Settling into the Unfrench life
Bonjour! I'm fairly new to France, and entirely new to UnfrenchWives. What a wonderful community it is to be part of.
When I first moved to France six months ago, I felt very lonely. Women have followed their spouses all over the world for hundreds of years, I know. While the spouses might get promotions and bonuses, and even make the history books, there isn't much focus on the women behind them: the trailing spouses who give up their homes and careers to support their partners. These days, it might be a man trailing a woman, or a man trailing a man, or a woman trailing a woman and any other combination, but the sentiment is still there. There is often a group of little thought-about spouses.
Six months ago, I finally made the decision to move to eastern France to be with my partner, a physicist at CERN, the European nuclear research facility. While he'd been here for two years and had an established group of friends, I was entirely new, leaving behind my friends to move to a country where, I have no job and don't speak the language. Seemed like a big adventure, but when I got here, the reality was very different.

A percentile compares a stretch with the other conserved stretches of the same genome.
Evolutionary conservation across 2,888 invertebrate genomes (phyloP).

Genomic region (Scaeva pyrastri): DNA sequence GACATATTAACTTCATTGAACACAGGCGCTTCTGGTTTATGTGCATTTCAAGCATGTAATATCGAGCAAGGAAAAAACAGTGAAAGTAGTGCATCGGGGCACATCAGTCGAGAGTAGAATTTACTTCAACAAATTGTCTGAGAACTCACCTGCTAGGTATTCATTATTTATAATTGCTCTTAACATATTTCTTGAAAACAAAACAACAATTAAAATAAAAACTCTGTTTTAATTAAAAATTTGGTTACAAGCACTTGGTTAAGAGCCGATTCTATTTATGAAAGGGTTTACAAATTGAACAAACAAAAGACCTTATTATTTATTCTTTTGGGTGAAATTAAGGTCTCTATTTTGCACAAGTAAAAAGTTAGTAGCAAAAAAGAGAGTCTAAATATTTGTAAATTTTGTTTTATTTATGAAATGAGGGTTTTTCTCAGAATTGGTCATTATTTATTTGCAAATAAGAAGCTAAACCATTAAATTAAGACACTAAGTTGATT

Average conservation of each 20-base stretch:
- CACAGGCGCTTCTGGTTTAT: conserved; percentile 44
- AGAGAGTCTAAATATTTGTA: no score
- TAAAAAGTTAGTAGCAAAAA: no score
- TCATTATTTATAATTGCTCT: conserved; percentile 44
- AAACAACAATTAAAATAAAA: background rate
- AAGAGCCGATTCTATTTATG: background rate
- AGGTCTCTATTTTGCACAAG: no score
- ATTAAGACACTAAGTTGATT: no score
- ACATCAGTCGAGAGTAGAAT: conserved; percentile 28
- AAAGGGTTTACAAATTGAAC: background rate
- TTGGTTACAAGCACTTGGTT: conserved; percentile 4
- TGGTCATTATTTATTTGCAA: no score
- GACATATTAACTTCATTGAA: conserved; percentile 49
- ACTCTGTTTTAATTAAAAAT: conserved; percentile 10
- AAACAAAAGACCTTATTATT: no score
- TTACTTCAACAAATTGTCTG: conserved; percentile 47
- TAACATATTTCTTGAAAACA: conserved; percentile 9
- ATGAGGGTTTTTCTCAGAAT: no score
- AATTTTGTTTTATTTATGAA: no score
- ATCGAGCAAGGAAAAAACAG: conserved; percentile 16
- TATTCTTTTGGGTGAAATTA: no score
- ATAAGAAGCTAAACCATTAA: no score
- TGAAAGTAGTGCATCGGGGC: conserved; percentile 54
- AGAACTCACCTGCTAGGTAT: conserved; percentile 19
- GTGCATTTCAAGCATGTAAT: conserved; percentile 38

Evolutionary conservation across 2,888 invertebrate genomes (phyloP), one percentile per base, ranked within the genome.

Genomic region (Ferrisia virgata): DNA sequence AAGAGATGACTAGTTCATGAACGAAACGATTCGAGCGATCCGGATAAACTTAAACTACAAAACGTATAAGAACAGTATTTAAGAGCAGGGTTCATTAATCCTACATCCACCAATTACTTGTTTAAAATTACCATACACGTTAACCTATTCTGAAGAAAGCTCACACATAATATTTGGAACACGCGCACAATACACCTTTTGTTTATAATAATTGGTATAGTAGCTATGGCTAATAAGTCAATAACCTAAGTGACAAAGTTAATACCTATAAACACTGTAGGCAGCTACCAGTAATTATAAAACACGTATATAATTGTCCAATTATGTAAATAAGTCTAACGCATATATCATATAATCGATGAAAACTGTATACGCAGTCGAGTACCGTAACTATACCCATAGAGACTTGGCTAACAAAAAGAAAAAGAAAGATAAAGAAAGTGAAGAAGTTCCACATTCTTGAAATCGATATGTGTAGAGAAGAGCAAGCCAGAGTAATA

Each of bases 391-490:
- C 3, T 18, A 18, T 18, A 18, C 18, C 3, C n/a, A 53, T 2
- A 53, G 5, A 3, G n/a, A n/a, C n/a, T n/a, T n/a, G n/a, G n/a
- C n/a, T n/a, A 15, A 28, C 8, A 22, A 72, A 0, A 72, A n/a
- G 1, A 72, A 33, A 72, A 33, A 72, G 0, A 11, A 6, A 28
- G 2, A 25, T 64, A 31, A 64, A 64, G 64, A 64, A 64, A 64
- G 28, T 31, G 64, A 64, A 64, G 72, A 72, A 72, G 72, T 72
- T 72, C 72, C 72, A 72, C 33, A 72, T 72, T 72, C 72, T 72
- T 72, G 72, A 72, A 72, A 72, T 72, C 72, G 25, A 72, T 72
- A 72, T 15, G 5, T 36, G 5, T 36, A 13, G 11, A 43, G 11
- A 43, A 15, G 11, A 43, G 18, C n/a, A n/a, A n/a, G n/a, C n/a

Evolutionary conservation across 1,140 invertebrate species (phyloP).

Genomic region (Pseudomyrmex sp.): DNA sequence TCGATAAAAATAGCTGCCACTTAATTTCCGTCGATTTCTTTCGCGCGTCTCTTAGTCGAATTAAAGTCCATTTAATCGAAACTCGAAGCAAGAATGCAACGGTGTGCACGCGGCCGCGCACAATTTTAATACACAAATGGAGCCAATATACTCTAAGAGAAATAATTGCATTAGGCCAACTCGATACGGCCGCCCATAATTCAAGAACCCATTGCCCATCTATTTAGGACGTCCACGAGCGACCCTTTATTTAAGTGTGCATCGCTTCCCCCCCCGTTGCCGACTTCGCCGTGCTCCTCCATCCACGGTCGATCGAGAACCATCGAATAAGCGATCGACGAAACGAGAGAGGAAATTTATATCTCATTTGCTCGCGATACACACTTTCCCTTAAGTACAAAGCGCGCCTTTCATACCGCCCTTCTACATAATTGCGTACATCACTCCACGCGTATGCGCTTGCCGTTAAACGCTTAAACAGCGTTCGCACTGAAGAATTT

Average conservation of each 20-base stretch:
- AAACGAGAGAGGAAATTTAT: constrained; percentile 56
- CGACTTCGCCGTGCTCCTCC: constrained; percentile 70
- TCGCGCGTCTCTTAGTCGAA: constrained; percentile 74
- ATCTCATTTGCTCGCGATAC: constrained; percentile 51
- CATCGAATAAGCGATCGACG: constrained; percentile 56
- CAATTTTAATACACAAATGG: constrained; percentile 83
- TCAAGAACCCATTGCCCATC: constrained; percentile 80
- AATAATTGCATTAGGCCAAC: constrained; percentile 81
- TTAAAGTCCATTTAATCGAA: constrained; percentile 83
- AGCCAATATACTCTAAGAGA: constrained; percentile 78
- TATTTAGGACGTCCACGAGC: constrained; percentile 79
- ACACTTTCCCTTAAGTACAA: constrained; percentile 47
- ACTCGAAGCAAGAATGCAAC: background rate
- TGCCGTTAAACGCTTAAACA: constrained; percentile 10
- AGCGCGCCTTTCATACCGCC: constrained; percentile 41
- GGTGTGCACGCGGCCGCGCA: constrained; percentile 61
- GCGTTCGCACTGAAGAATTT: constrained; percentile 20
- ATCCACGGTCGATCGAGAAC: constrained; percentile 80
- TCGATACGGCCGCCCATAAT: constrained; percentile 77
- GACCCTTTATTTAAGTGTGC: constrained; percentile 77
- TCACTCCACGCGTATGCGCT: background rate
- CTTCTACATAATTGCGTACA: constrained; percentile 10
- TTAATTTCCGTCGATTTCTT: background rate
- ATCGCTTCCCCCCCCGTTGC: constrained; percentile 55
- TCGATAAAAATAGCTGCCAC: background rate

While being a lady of leisure might be ideal for some people, I found myself bored. I'd gone from planning communications strategies for one of the largest companies in the UK, to planning what to have for dinner! One day my partner came home and explained how he had solved something that had been puzzling his department for weeks. That day, I'd found a new way to fold the pillow cases. Needless to say, my mental health took a hit in the early days.
Fast forward six months, and I'm still not planning communications strategies, but I have found a purpose. I've started making my own toiletries (green tea and aloe toner, anyone?), as well as sitting dogs, cats and children. Living between the Alps and the Jura is ideal for this sort of work. Imagine walking dogs through forests, or taking a baby for a walk in the park overlooking the mountains. I even enjoyed walking a dog through mud in the freezing rain.
I've also made friends. With CERN people, and other CERN spouses. There's a truly amazing community here with people from all over the world. Everyone moved here to start a new life, so luckily people are very open to making friends. I guess that means I've had it easier than most when moving to a new country and I'm grateful for that. There's always someone willing to explore new cafes, or go to see a new film. So yes, there were days when I felt so lonely, I wanted to go back to the UK, now I think this is the best move I could have made.